This post will be updated with information from VoIPShield Systems when such information can be obtained.
voip, security, voipsecurity, voipshield, avaya
On July 1st I sent a confidential email to Cisco, Avaya, Nortel and Microsoft advising them that we, VoIPshield, would be making changes to the way we make VoIP security vulnerability content available to the industry. I advised them that formal announcements would be made later this month, and invited them to view the beta version of our new offering as a courtesy.
In a response that was not entirely surprising, but disappointing none the less, Mr. Zmolek chose to post a portion of my confidential email on this forum.
I’m not a big fan of participating in forums, especially when they involve confidential pre-announcement matters intended to be discussed privately between business partners prior to public disclosure. But since our announcement has been somewhat pre-empted, let me briefly describe what we plan to do.
VoIPshield has what I believe to be the most comprehensive database of VoIP application vulnerabilities in existence. It is the result of almost 5 years of dedicated research in this area. To date that vulnerability content has only been available to the industry through our products, VoIPaudit Vulnerability Assessment System and VoIPguard Intrusion Prevention System.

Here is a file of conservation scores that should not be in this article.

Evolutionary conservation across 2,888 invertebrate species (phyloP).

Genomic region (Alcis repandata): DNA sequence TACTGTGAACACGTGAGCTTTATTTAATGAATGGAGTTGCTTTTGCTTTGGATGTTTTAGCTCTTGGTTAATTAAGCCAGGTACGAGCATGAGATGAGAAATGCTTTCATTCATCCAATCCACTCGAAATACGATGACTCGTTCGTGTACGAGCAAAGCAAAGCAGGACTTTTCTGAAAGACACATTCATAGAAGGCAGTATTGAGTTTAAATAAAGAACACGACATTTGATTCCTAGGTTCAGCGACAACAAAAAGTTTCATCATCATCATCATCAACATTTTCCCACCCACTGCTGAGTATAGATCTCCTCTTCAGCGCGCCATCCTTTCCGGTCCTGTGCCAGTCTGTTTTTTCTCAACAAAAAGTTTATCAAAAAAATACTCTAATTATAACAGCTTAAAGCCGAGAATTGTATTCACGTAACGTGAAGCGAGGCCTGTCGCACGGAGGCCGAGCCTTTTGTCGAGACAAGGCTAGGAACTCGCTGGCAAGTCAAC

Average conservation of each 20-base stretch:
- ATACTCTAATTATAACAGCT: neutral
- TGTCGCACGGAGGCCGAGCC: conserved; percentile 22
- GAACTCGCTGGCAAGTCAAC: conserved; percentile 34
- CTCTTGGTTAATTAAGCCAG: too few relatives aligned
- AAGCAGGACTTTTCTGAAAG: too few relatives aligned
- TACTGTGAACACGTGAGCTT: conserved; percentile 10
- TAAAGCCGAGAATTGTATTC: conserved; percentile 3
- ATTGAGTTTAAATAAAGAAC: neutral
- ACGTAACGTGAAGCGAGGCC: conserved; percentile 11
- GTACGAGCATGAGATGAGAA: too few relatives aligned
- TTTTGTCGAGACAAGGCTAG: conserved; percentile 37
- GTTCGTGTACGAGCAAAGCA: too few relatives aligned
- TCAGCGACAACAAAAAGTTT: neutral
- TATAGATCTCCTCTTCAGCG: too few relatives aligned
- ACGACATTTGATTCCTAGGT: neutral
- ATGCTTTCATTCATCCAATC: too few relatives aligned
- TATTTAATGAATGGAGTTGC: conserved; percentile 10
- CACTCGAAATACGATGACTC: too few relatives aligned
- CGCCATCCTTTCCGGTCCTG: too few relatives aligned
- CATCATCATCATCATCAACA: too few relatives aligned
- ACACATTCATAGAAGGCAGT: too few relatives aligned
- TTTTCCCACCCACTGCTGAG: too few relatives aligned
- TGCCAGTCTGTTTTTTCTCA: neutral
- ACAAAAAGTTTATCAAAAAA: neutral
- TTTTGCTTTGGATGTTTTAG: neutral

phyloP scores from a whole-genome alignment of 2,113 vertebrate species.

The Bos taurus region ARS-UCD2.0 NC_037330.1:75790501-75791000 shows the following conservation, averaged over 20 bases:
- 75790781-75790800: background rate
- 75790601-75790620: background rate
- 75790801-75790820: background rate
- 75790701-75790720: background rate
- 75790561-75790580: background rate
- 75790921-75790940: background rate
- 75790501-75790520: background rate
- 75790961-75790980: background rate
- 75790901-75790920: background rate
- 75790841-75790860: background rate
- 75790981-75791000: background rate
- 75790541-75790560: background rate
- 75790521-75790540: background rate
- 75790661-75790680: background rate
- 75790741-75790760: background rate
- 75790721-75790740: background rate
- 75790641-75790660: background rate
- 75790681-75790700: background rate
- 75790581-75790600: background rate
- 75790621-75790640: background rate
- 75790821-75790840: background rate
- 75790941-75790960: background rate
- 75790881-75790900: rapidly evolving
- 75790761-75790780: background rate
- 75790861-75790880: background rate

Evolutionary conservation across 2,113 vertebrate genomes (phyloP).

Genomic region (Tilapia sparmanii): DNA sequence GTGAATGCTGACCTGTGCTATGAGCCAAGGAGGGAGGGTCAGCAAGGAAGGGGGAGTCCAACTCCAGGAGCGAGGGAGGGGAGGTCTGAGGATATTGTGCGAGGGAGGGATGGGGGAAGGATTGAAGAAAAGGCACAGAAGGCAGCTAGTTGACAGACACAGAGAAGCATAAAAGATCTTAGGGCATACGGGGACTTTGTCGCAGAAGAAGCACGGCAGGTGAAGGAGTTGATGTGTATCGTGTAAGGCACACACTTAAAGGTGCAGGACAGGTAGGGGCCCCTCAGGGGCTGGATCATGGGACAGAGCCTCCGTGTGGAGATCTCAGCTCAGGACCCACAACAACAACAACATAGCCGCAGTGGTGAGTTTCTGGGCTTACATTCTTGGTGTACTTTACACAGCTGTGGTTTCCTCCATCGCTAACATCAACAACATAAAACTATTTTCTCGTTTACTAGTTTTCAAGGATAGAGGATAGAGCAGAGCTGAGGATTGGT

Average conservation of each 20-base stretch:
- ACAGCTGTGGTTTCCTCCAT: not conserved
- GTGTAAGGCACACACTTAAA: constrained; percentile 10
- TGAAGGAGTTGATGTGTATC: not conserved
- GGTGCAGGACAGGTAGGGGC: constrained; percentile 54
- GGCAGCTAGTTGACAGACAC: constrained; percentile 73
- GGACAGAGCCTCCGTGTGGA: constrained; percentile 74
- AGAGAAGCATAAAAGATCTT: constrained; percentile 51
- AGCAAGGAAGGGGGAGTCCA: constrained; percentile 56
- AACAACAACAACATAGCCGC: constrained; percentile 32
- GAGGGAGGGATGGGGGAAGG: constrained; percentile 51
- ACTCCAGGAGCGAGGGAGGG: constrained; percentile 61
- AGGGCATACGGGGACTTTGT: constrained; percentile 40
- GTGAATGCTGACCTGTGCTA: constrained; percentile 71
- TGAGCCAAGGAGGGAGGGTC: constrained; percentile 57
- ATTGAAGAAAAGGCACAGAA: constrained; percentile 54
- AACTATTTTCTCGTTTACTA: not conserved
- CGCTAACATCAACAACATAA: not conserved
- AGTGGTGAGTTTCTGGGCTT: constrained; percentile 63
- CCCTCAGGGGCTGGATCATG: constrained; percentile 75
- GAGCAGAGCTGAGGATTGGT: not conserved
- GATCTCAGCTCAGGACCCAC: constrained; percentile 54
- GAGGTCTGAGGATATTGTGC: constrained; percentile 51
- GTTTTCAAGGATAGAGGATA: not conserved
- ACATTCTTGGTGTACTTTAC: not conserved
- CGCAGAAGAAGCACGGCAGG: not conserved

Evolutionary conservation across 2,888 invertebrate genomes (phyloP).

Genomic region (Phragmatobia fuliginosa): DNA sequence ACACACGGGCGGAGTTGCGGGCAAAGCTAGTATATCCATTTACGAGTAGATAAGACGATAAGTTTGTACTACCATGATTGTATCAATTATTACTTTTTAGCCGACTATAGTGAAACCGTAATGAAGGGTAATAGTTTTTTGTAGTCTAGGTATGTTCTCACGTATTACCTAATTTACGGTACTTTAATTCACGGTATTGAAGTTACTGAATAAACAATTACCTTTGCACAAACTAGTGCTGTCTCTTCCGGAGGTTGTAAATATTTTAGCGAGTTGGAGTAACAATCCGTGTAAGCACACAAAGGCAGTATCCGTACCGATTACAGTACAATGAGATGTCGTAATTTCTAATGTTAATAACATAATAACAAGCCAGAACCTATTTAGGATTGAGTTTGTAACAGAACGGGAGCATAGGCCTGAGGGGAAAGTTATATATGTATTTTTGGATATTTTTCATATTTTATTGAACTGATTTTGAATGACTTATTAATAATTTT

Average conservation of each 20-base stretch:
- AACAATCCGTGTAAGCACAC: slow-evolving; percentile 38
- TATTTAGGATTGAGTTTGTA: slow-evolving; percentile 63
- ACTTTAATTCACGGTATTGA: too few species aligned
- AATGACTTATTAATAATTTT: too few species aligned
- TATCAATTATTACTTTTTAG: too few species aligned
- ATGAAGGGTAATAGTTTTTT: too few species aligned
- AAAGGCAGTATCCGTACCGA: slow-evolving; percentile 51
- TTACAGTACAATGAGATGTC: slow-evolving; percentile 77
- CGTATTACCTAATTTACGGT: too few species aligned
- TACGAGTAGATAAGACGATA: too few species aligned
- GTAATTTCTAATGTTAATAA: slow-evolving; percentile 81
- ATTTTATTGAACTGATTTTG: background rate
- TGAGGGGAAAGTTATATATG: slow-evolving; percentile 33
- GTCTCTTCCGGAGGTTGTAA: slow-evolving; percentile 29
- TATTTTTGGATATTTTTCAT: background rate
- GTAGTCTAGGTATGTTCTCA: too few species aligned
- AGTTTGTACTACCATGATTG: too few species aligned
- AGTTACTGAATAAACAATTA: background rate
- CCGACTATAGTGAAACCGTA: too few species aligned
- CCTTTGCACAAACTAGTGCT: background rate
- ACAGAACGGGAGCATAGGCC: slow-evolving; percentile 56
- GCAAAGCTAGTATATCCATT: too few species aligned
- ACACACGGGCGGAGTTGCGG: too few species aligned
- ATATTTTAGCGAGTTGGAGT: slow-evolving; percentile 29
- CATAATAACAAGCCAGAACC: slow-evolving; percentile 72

Later this month we plan to make this content available to the entire industry through an on-line subscription service, the working name of which is VoIPshield “V-Portal” Vulnerability Information Database. There will be four levels of access (casual observer; security professional; security products vendor; and VoIP products vendor), each with successively more detailed information about the vulnerabilities. The first level of access (summary vulnerability information, similar to what’s on our website presently) will be free. The other levels will be available for an annual subscription fee. Access to each level of content will be to qualified users only, and requests for subscription will be rigorously screened.
So no, Mr. Zmolek, Avaya doesn’t “have to” pay us for anything. We do not “require” payment from you. It’s Avaya’s choice if you want to acquire the results of years of work by VoIPshield. It’s a business decision that your company will have to make. VoIPshield has made a business decision to not give away that work for free.
It turns out that the security industry “best practice” of researchers giving away their work to vendors seems to work “best” for the vendors and not so well for the research companies, especially the small ones who are trying to pioneer into new areas.